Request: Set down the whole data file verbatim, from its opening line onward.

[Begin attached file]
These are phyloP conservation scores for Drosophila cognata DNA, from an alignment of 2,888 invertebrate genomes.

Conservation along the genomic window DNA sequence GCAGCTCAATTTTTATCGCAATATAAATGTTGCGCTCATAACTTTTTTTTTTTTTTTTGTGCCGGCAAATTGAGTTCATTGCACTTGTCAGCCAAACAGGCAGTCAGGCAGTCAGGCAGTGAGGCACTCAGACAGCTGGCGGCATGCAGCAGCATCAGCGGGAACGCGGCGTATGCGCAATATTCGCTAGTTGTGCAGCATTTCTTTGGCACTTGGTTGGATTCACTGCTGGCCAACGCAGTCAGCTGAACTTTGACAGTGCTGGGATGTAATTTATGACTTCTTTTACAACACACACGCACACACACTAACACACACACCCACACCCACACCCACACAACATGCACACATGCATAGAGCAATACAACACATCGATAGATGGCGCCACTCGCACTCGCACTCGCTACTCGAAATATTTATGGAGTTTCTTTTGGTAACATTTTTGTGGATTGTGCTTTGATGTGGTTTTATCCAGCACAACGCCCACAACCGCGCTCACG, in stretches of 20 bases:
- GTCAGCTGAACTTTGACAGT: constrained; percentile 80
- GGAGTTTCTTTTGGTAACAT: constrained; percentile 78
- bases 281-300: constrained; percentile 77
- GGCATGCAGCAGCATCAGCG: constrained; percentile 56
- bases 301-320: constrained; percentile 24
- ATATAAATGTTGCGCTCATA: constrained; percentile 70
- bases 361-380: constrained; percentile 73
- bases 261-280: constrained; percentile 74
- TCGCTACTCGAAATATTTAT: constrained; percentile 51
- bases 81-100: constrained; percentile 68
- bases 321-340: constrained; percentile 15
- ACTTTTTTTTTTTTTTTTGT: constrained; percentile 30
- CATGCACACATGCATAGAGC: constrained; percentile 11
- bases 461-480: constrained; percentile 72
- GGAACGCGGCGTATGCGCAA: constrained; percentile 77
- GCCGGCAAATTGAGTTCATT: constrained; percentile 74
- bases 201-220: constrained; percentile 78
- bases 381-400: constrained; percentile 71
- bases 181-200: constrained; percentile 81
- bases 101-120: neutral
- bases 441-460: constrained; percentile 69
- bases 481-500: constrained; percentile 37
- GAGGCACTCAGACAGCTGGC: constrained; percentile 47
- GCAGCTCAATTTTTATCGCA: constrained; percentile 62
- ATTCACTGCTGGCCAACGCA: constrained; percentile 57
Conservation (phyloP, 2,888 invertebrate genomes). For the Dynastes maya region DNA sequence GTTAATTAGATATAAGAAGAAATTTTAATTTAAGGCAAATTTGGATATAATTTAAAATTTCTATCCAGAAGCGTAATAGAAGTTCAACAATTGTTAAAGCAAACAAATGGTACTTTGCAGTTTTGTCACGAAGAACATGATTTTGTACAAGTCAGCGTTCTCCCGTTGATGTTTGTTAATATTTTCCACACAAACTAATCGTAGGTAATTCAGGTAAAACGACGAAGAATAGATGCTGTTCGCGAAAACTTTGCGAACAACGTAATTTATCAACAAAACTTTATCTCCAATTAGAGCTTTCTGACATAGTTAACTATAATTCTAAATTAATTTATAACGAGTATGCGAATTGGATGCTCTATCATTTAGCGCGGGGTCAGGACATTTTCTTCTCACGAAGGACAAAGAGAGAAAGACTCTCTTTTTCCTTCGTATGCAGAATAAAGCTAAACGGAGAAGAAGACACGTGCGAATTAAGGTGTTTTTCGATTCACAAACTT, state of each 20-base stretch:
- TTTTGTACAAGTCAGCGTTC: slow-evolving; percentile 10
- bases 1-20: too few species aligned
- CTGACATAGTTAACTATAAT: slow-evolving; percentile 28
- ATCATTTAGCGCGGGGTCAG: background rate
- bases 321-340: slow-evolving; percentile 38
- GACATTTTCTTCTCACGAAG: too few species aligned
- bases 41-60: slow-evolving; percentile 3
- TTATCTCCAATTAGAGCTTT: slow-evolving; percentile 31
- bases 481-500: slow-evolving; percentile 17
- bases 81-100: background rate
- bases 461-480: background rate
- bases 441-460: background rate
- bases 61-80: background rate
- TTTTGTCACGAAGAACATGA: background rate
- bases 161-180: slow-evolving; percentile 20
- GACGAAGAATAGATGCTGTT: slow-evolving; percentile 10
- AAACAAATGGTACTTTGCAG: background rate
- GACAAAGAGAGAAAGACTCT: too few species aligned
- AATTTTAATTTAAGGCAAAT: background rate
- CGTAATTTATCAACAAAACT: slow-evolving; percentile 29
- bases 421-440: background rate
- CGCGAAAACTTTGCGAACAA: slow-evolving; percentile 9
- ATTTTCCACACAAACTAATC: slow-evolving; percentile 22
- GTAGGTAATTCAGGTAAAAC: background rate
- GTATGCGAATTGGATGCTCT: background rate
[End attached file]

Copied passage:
These are phyloP conservation scores for Drosophila cognata DNA, from an alignment of 2,888 invertebrate genomes.

Conservation along the genomic window DNA sequence GCAGCTCAATTTTTATCGCAATATAAATGTTGCGCTCATAACTTTTTTTTTTTTTTTTGTGCCGGCAAATTGAGTTCATTGCACTTGTCAGCCAAACAGGCAGTCAGGCAGTCAGGCAGTGAGGCACTCAGACAGCTGGCGGCATGCAGCAGCATCAGCGGGAACGCGGCGTATGCGCAATATTCGCTAGTTGTGCAGCATTTCTTTGGCACTTGGTTGGATTCACTGCTGGCCAACGCAGTCAGCTGAACTTTGACAGTGCTGGGATGTAATTTATGACTTCTTTTACAACACACACGCACACACACTAACACACACACCCACACCCACACCCACACAACATGCACACATGCATAGAGCAATACAACACATCGATAGATGGCGCCACTCGCACTCGCACTCGCTACTCGAAATATTTATGGAGTTTCTTTTGGTAACATTTTTGTGGATTGTGCTTTGATGTGGTTTTATCCAGCACAACGCCCACAACCGCGCTCACG, in stretches of 20 bases:
- GTCAGCTGAACTTTGACAGT: constrained; percentile 80
- GGAGTTTCTTTTGGTAACAT: constrained; percentile 78
- bases 281-300: constrained; percentile 77
- GGCATGCAGCAGCATCAGCG: constrained; percentile 56
- bases 301-320: constrained; percentile 24
- ATATAAATGTTGCGCTCATA: constrained; percentile 70
- bases 361-380: constrained; percentile 73
- bases 261-280: constrained; percentile 74
- TCGCTACTCGAAATATTTAT: constrained; percentile 51
- bases 81-100: constrained; percentile 68
- bases 321-340: constrained; percentile 15
- ACTTTTTTTTTTTTTTTTGT: constrained; percentile 30
- CATGCACACATGCATAGAGC: constrained; percentile 11
- bases 461-480: constrained; percentile 72
- GGAACGCGGCGTATGCGCAA: constrained; percentile 77
- GCCGGCAAATTGAGTTCATT: constrained; percentile 74
- bases 201-220: constrained; percentile 78
- bases 381-400: constrained; percentile 71
- bases 181-200: constrained; percentile 81
- bases 101-120: neutral
- bases 441-460: constrained; percentile 69
- bases 481-500: constrained; percentile 37
- GAGGCACTCAGACAGCTGGC: constrained; percentile 47
- GCAGCTCAATTTTTATCGCA: constrained; percentile 62
- ATTCACTGCTGGCCAACGCA: constrained; percentile 57
Conservation (phyloP, 2,888 invertebrate genomes). For the Dynastes maya region DNA sequence GTTAATTAGATATAAGAAGAAATTTTAATTTAAGGCAAATTTGGATATAATTTAAAATTTCTATCCAGAAGCGTAATAGAAGTTCAACAATTGTTAAAGCAAACAAATGGTACTTTGCAGTTTTGTCACGAAGAACATGATTTTGTACAAGTCAGCGTTCTCCCGTTGATGTTTGTTAATATTTTCCACACAAACTAATCGTAGGTAATTCAGGTAAAACGACGAAGAATAGATGCTGTTCGCGAAAACTTTGCGAACAACGTAATTTATCAACAAAACTTTATCTCCAATTAGAGCTTTCTGACATAGTTAACTATAATTCTAAATTAATTTATAACGAGTATGCGAATTGGATGCTCTATCATTTAGCGCGGGGTCAGGACATTTTCTTCTCACGAAGGACAAAGAGAGAAAGACTCTCTTTTTCCTTCGTATGCAGAATAAAGCTAAACGGAGAAGAAGACACGTGCGAATTAAGGTGTTTTTCGATTCACAAACTT, state of each 20-base stretch:
- TTTTGTACAAGTCAGCGTTC: slow-evolving; percentile 10
- bases 1-20: too few species aligned
- CTGACATAGTTAACTATAAT: slow-evolving; percentile 28
- ATCATTTAGCGCGGGGTCAG: background rate
- bases 321-340: slow-evolving; percentile 38
- GACATTTTCTTCTCACGAAG: too few species aligned
- bases 41-60: slow-evolving; percentile 3
- TTATCTCCAATTAGAGCTTT: slow-evolving; percentile 31
- bases 481-500: slow-evolving; percentile 17
- bases 81-100: background rate
- bases 461-480: background rate
- bases 441-460: background rate
- bases 61-80: background rate
- TTTTGTCACGAAGAACATGA: background rate
- bases 161-180: slow-evolving; percentile 20
- GACGAAGAATAGATGCTGTT: slow-evolving; percentile 10
- AAACAAATGGTACTTTGCAG: background rate
- GACAAAGAGAGAAAGACTCT: too few species aligned
- AATTTTAATTTAAGGCAAAT: background rate
- CGTAATTTATCAACAAAACT: slow-evolving; percentile 29
- bases 421-440: background rate
- CGCGAAAACTTTGCGAACAA: slow-evolving; percentile 9
- ATTTTCCACACAAACTAATC: slow-evolving; percentile 22
- GTAGGTAATTCAGGTAAAAC: background rate
- GTATGCGAATTGGATGCTCT: background rate